Bicycle production has skyrocketed in recent years, with output increasing each of the last six years and nearly quadrupling since 1970. Yet, while overall bicycle usage has increased in many parts of the world, bicycle usage in the United States has decreased overall, and bicycle usage for transportation remains dismal, with just 0.4% of commute trips taken by bike. Even so, the Earth Policy Institute sees reason for optimism due to increasing advocacy and investment in cycling infrastructure nationwide.
Bicycles Pedaling Into the Spotlight
The world produced an estimated 130 million bicycles in 2007—more than twice the 52 million cars produced. Bicycle and car production tracked each other closely in the mid-to-late 1960s, but bike output separated sharply from that of cars in 1970, beginning its steep climb to 105 million in 1988. Following a slowdown between 1989 and 2001, bike production has regained steam, increasing in each of the last six years. Much of the recent growth has been driven by the rise in electric, or “e-bike” production, which has doubled since 2004 to 21 million units in 2007. Overall, since 1970, bicycle output has nearly quadrupled, while car production has roughly doubled.
While biking remains popular for recreation in the United States, it is woefully underused for transportation. Total cycling participation has declined nationally since 1960, dropping 32 percent since the early 1990s, and now accounts for just 0.9 percent of all trips. Cycling to work is even less frequent, at 0.4 percent of trips.
Despite these unimpressive statistics, encouraging signs can be seen for the future of cycling in the United States. Aided by $900 million a year in federal funding for promotion of biking and walking for 2005 to 2009, the installation of bicycle facilities—including parking, bike-friendly roads, and designated lanes—is proceeding at a record pace. Indeed, plans in the 50 largest U.S. cities would, on average, double their bicycle and pedestrian routes; New York City alone will quadruple its bike network to 2,900 kilometers by 2030.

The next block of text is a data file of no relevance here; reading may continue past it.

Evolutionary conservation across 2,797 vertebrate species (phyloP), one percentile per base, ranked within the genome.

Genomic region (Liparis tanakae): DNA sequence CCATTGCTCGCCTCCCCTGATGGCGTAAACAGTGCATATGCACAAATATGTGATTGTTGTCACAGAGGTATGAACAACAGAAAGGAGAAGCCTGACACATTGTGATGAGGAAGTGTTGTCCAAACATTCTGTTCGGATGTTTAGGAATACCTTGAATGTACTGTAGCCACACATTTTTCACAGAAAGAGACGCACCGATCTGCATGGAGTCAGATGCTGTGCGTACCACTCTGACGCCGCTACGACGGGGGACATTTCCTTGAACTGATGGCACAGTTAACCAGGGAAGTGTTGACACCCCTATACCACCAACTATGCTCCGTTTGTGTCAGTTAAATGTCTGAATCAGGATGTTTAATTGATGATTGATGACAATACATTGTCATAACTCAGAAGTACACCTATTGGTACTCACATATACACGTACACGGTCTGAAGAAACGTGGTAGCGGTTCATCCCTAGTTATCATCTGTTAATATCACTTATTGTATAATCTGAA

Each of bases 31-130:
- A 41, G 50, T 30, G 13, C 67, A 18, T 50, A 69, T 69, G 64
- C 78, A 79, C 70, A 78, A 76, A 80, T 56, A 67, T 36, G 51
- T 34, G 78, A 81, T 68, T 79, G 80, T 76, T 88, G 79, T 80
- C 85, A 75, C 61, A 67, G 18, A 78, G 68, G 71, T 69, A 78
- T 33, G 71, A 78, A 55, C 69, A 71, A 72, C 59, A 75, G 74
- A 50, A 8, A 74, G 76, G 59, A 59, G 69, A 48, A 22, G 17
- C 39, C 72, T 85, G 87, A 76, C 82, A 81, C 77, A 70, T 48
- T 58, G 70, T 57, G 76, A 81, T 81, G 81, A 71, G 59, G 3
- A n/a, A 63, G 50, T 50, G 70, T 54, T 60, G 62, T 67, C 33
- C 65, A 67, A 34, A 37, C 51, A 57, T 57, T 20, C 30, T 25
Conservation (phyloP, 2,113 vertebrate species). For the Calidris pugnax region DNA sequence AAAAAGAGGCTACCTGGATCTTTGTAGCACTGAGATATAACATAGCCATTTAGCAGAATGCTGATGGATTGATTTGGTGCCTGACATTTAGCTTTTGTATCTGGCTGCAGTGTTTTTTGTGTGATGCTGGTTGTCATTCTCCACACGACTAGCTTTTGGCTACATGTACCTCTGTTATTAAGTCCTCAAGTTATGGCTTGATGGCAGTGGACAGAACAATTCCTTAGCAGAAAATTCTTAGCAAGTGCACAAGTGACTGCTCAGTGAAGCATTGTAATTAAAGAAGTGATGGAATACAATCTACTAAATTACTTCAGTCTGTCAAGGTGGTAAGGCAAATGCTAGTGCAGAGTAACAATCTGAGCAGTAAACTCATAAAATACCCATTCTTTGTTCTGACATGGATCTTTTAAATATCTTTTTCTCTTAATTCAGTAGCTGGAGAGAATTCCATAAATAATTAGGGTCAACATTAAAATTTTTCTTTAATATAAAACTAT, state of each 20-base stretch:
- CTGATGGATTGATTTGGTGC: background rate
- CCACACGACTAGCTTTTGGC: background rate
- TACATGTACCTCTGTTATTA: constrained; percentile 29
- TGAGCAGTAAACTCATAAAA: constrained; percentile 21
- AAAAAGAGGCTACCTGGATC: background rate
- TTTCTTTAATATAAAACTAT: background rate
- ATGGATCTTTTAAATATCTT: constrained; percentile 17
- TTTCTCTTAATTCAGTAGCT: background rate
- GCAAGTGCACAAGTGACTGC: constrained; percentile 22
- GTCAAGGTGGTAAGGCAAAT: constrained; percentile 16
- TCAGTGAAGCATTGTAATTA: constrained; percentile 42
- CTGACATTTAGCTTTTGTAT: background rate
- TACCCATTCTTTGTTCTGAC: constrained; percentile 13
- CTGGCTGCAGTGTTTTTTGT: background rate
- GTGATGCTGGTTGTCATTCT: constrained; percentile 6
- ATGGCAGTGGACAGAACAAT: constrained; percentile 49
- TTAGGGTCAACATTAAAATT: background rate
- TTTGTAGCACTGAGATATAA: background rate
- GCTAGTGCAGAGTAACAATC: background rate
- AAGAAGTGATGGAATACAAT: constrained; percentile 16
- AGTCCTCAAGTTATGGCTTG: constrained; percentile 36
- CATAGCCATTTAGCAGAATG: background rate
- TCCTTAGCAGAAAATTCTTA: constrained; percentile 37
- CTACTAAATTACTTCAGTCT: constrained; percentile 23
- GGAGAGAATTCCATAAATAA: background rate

Bicycle advocacy in the United States continues to grow as well. The League of American Bicyclists now honors 84 U.S. towns and cities as Bicycle Friendly Communities, compared with 52 in 2005. Cycling advocacy groups operate in 49 states and Washington, D.C. Perhaps most exciting, a Complete Streets movement has blossomed in recent years, in which a broad coalition of citizen and environmental groups is calling for safer, pedestrian- and cyclist-friendly roads designed for everyone, not just cars. Six states and more than 50 cities, counties, and metro regions have now enacted some form of Complete Streets legislation. For example, the Illinois General Assembly voted last October to require all new state transportation construction projects in and around urban areas to include bicycle and pedestrian ways.
Read the full story here.